The alarm center is correspondingly arranged so that an alarm is activated if cable 9 between the personal computer and monitor is disconnected or if the connection the printer is affected. Different address units 11 mean that the alarm center can detect a disconnected address unit.
Should there be any unauthorised opening of opening-protected equipment, the alarm center will give an alarm signal through corresponding microswitch 12 is the opening-protected equipment transferring from closed to interrupted position and the alarm loop thereby being interrupted, which affects the status message for this alarm unit to the alarm center. The alarm signal is also received even when the whole alarm unit is removed from the computer unit to which it is fixed.
The alarm center used in the device according to the invention regularly transmits a request to each of the alarm units connected to the hub which has a specific address. These alarm units report their respective address values and statuses to the alarm center. So long as the switch coupling is not affected in the respective alarm unit, the alarm center detects the address values from each of the alarm units connected to the different computer units. The alarm center is also arranged to establish the status of a specific alarm unit. If the microswitch interrupts the alarm loop, the status is affected, whereby the alarm center may e.g. find that the alarm loop has been interrupted at specific address unit 11.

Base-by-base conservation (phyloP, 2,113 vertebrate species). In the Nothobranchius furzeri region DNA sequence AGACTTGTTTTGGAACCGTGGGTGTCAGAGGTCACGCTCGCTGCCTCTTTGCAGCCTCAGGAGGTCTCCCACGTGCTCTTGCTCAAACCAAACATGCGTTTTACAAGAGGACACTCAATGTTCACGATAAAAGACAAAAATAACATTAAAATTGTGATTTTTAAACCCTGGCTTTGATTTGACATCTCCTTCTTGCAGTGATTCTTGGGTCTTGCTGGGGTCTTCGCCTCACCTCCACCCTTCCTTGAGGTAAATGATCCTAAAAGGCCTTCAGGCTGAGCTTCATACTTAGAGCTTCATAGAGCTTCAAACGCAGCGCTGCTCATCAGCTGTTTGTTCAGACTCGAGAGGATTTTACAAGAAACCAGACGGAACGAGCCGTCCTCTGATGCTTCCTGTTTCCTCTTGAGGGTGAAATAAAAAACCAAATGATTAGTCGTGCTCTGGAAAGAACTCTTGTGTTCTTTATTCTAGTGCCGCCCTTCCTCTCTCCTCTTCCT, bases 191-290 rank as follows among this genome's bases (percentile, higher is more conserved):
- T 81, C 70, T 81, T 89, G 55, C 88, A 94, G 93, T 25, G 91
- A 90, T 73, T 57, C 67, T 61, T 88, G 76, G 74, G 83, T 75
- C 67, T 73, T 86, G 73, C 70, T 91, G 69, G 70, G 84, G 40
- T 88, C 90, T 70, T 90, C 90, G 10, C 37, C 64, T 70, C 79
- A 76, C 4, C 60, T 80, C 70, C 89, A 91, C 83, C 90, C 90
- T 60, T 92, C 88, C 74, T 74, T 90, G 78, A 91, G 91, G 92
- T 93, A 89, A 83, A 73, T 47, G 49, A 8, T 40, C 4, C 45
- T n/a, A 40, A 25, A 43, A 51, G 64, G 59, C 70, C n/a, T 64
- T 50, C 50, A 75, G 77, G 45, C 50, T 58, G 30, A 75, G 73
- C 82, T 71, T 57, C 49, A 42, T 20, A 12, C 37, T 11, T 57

FIG. 6 shows how a number of alarm units can be connected so that the alarm device according to the invention can effectively cover a number of computer units. The interconnection shown in the drawing is suitable e.g. for a situation where personal computer 13a is connected to monitor 14a and two printers 15 arranged in another room. First alarm unit 4 is in this situation connected to personal computer 13a and engaged between the latter and hub 3. The other alarm units 5, 7 are connected to first alarm unit 4 via cables 9 specifically arranged for this purpose so that a closed line is formed to each alarm unit. Alarm unit 5a next following first alarm unit 4 is intended for monitor 14a and comprises a second non-addressable alarm unit 5a, since the monitor is directly connected to personal computer 13a. Since the printers are arranged at a separate location in relation to the personal computer and monitor, one of the alarm units connected to the latter comprises second addressable alarm unit 5b. The line to the alarm units and alarm loop is closed by one alarm unit, which is directly connected to last alarm unit 5b.